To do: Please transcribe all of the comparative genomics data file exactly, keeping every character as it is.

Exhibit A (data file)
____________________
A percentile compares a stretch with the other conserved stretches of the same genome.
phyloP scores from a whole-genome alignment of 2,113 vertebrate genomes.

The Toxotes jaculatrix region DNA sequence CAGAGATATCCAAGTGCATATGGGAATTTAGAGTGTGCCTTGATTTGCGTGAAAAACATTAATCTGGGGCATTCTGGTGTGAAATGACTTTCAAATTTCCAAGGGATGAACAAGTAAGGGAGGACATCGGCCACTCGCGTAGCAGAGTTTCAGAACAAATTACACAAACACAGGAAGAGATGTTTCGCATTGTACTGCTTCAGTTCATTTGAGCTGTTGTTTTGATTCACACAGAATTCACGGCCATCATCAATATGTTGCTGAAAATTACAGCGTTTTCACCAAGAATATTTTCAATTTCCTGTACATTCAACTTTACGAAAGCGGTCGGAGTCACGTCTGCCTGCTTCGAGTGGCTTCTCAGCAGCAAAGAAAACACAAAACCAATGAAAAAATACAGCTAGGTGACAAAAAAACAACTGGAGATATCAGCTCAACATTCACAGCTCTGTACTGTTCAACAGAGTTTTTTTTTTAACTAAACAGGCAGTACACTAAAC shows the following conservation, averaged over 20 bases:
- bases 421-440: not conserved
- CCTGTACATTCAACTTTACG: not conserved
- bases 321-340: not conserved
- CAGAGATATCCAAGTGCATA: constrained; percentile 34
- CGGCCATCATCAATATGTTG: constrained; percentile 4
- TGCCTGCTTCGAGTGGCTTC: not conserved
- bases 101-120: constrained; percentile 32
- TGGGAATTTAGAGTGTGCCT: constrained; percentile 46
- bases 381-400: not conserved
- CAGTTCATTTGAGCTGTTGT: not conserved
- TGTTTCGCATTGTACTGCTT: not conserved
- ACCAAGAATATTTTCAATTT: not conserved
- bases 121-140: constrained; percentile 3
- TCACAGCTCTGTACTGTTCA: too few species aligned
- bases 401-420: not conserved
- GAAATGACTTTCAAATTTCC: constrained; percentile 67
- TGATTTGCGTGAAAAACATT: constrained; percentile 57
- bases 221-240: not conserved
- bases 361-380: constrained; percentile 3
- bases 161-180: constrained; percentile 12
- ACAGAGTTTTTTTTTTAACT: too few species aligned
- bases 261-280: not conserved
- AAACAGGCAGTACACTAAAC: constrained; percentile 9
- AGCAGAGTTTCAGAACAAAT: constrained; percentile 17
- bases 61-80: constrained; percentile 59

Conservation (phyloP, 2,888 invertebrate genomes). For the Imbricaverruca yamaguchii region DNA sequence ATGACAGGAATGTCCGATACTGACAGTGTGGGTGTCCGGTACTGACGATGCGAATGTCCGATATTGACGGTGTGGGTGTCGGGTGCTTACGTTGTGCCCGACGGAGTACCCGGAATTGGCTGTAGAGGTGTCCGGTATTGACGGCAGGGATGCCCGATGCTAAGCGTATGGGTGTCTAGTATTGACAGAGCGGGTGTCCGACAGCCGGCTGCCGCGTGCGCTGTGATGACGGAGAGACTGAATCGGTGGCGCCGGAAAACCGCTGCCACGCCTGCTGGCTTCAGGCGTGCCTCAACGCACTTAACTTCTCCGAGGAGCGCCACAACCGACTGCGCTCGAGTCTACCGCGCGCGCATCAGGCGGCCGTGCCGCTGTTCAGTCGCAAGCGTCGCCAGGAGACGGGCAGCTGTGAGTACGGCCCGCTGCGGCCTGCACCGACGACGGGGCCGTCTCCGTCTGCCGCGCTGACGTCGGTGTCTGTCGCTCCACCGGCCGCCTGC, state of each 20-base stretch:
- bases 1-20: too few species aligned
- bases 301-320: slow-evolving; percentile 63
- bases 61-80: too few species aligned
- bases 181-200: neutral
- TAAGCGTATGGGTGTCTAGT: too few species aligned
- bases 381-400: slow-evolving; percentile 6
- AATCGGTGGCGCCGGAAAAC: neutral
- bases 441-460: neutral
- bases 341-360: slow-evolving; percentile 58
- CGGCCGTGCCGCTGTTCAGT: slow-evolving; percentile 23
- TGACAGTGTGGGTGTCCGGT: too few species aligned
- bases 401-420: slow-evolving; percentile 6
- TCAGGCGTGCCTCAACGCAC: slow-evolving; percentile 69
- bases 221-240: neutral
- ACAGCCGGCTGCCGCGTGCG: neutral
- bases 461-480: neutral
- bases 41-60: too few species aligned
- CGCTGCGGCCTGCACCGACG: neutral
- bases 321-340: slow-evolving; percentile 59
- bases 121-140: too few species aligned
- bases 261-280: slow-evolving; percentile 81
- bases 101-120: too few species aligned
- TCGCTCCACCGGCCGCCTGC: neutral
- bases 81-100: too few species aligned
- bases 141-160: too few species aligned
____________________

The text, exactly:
A percentile compares a stretch with the other conserved stretches of the same genome.
phyloP scores from a whole-genome alignment of 2,113 vertebrate genomes.

The Toxotes jaculatrix region DNA sequence CAGAGATATCCAAGTGCATATGGGAATTTAGAGTGTGCCTTGATTTGCGTGAAAAACATTAATCTGGGGCATTCTGGTGTGAAATGACTTTCAAATTTCCAAGGGATGAACAAGTAAGGGAGGACATCGGCCACTCGCGTAGCAGAGTTTCAGAACAAATTACACAAACACAGGAAGAGATGTTTCGCATTGTACTGCTTCAGTTCATTTGAGCTGTTGTTTTGATTCACACAGAATTCACGGCCATCATCAATATGTTGCTGAAAATTACAGCGTTTTCACCAAGAATATTTTCAATTTCCTGTACATTCAACTTTACGAAAGCGGTCGGAGTCACGTCTGCCTGCTTCGAGTGGCTTCTCAGCAGCAAAGAAAACACAAAACCAATGAAAAAATACAGCTAGGTGACAAAAAAACAACTGGAGATATCAGCTCAACATTCACAGCTCTGTACTGTTCAACAGAGTTTTTTTTTTAACTAAACAGGCAGTACACTAAAC shows the following conservation, averaged over 20 bases:
- bases 421-440: not conserved
- CCTGTACATTCAACTTTACG: not conserved
- bases 321-340: not conserved
- CAGAGATATCCAAGTGCATA: constrained; percentile 34
- CGGCCATCATCAATATGTTG: constrained; percentile 4
- TGCCTGCTTCGAGTGGCTTC: not conserved
- bases 101-120: constrained; percentile 32
- TGGGAATTTAGAGTGTGCCT: constrained; percentile 46
- bases 381-400: not conserved
- CAGTTCATTTGAGCTGTTGT: not conserved
- TGTTTCGCATTGTACTGCTT: not conserved
- ACCAAGAATATTTTCAATTT: not conserved
- bases 121-140: constrained; percentile 3
- TCACAGCTCTGTACTGTTCA: too few species aligned
- bases 401-420: not conserved
- GAAATGACTTTCAAATTTCC: constrained; percentile 67
- TGATTTGCGTGAAAAACATT: constrained; percentile 57
- bases 221-240: not conserved
- bases 361-380: constrained; percentile 3
- bases 161-180: constrained; percentile 12
- ACAGAGTTTTTTTTTTAACT: too few species aligned
- bases 261-280: not conserved
- AAACAGGCAGTACACTAAAC: constrained; percentile 9
- AGCAGAGTTTCAGAACAAAT: constrained; percentile 17
- bases 61-80: constrained; percentile 59

Conservation (phyloP, 2,888 invertebrate genomes). For the Imbricaverruca yamaguchii region DNA sequence ATGACAGGAATGTCCGATACTGACAGTGTGGGTGTCCGGTACTGACGATGCGAATGTCCGATATTGACGGTGTGGGTGTCGGGTGCTTACGTTGTGCCCGACGGAGTACCCGGAATTGGCTGTAGAGGTGTCCGGTATTGACGGCAGGGATGCCCGATGCTAAGCGTATGGGTGTCTAGTATTGACAGAGCGGGTGTCCGACAGCCGGCTGCCGCGTGCGCTGTGATGACGGAGAGACTGAATCGGTGGCGCCGGAAAACCGCTGCCACGCCTGCTGGCTTCAGGCGTGCCTCAACGCACTTAACTTCTCCGAGGAGCGCCACAACCGACTGCGCTCGAGTCTACCGCGCGCGCATCAGGCGGCCGTGCCGCTGTTCAGTCGCAAGCGTCGCCAGGAGACGGGCAGCTGTGAGTACGGCCCGCTGCGGCCTGCACCGACGACGGGGCCGTCTCCGTCTGCCGCGCTGACGTCGGTGTCTGTCGCTCCACCGGCCGCCTGC, state of each 20-base stretch:
- bases 1-20: too few species aligned
- bases 301-320: slow-evolving; percentile 63
- bases 61-80: too few species aligned
- bases 181-200: neutral
- TAAGCGTATGGGTGTCTAGT: too few species aligned
- bases 381-400: slow-evolving; percentile 6
- AATCGGTGGCGCCGGAAAAC: neutral
- bases 441-460: neutral
- bases 341-360: slow-evolving; percentile 58
- CGGCCGTGCCGCTGTTCAGT: slow-evolving; percentile 23
- TGACAGTGTGGGTGTCCGGT: too few species aligned
- bases 401-420: slow-evolving; percentile 6
- TCAGGCGTGCCTCAACGCAC: slow-evolving; percentile 69
- bases 221-240: neutral
- ACAGCCGGCTGCCGCGTGCG: neutral
- bases 461-480: neutral
- bases 41-60: too few species aligned
- CGCTGCGGCCTGCACCGACG: neutral
- bases 321-340: slow-evolving; percentile 59
- bases 121-140: too few species aligned
- bases 261-280: slow-evolving; percentile 81
- bases 101-120: too few species aligned
- TCGCTCCACCGGCCGCCTGC: neutral
- bases 81-100: too few species aligned
- bases 141-160: too few species aligned